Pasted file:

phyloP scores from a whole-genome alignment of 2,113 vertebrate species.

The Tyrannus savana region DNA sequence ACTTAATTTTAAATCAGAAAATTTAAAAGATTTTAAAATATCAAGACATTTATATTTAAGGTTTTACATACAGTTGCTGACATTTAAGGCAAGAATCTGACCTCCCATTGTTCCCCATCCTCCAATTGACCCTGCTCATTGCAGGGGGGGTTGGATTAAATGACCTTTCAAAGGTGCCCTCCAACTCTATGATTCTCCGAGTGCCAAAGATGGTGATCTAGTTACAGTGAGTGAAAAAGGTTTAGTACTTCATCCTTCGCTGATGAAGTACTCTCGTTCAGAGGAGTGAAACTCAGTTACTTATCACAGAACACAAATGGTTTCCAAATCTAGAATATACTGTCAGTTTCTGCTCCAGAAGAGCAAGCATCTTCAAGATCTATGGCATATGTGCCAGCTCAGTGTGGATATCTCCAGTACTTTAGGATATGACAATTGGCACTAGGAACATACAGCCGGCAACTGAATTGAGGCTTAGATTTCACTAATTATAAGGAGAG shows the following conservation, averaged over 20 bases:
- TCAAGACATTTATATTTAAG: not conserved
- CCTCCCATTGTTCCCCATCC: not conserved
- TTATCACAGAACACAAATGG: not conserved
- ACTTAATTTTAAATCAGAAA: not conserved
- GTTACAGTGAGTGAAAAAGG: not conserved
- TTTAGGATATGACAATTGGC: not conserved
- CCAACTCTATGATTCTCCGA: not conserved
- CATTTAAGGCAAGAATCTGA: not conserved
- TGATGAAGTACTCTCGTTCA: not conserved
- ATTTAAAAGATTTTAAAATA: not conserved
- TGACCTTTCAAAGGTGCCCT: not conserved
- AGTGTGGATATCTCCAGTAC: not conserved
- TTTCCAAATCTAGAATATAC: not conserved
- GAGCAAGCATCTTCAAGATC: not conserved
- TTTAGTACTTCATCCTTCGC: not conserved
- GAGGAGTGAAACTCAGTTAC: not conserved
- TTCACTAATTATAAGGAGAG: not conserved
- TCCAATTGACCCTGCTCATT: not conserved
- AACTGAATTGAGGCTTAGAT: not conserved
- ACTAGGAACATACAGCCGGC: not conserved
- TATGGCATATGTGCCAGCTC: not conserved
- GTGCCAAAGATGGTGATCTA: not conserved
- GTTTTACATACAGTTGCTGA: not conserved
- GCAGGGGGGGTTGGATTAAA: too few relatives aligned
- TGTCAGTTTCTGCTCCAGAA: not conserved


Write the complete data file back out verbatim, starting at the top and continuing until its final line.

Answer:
phyloP scores from a whole-genome alignment of 2,113 vertebrate species.

The Tyrannus savana region DNA sequence ACTTAATTTTAAATCAGAAAATTTAAAAGATTTTAAAATATCAAGACATTTATATTTAAGGTTTTACATACAGTTGCTGACATTTAAGGCAAGAATCTGACCTCCCATTGTTCCCCATCCTCCAATTGACCCTGCTCATTGCAGGGGGGGTTGGATTAAATGACCTTTCAAAGGTGCCCTCCAACTCTATGATTCTCCGAGTGCCAAAGATGGTGATCTAGTTACAGTGAGTGAAAAAGGTTTAGTACTTCATCCTTCGCTGATGAAGTACTCTCGTTCAGAGGAGTGAAACTCAGTTACTTATCACAGAACACAAATGGTTTCCAAATCTAGAATATACTGTCAGTTTCTGCTCCAGAAGAGCAAGCATCTTCAAGATCTATGGCATATGTGCCAGCTCAGTGTGGATATCTCCAGTACTTTAGGATATGACAATTGGCACTAGGAACATACAGCCGGCAACTGAATTGAGGCTTAGATTTCACTAATTATAAGGAGAG shows the following conservation, averaged over 20 bases:
- TCAAGACATTTATATTTAAG: not conserved
- CCTCCCATTGTTCCCCATCC: not conserved
- TTATCACAGAACACAAATGG: not conserved
- ACTTAATTTTAAATCAGAAA: not conserved
- GTTACAGTGAGTGAAAAAGG: not conserved
- TTTAGGATATGACAATTGGC: not conserved
- CCAACTCTATGATTCTCCGA: not conserved
- CATTTAAGGCAAGAATCTGA: not conserved
- TGATGAAGTACTCTCGTTCA: not conserved
- ATTTAAAAGATTTTAAAATA: not conserved
- TGACCTTTCAAAGGTGCCCT: not conserved
- AGTGTGGATATCTCCAGTAC: not conserved
- TTTCCAAATCTAGAATATAC: not conserved
- GAGCAAGCATCTTCAAGATC: not conserved
- TTTAGTACTTCATCCTTCGC: not conserved
- GAGGAGTGAAACTCAGTTAC: not conserved
- TTCACTAATTATAAGGAGAG: not conserved
- TCCAATTGACCCTGCTCATT: not conserved
- AACTGAATTGAGGCTTAGAT: not conserved
- ACTAGGAACATACAGCCGGC: not conserved
- TATGGCATATGTGCCAGCTC: not conserved
- GTGCCAAAGATGGTGATCTA: not conserved
- GTTTTACATACAGTTGCTGA: not conserved
- GCAGGGGGGGTTGGATTAAA: too few relatives aligned
- TGTCAGTTTCTGCTCCAGAA: not conserved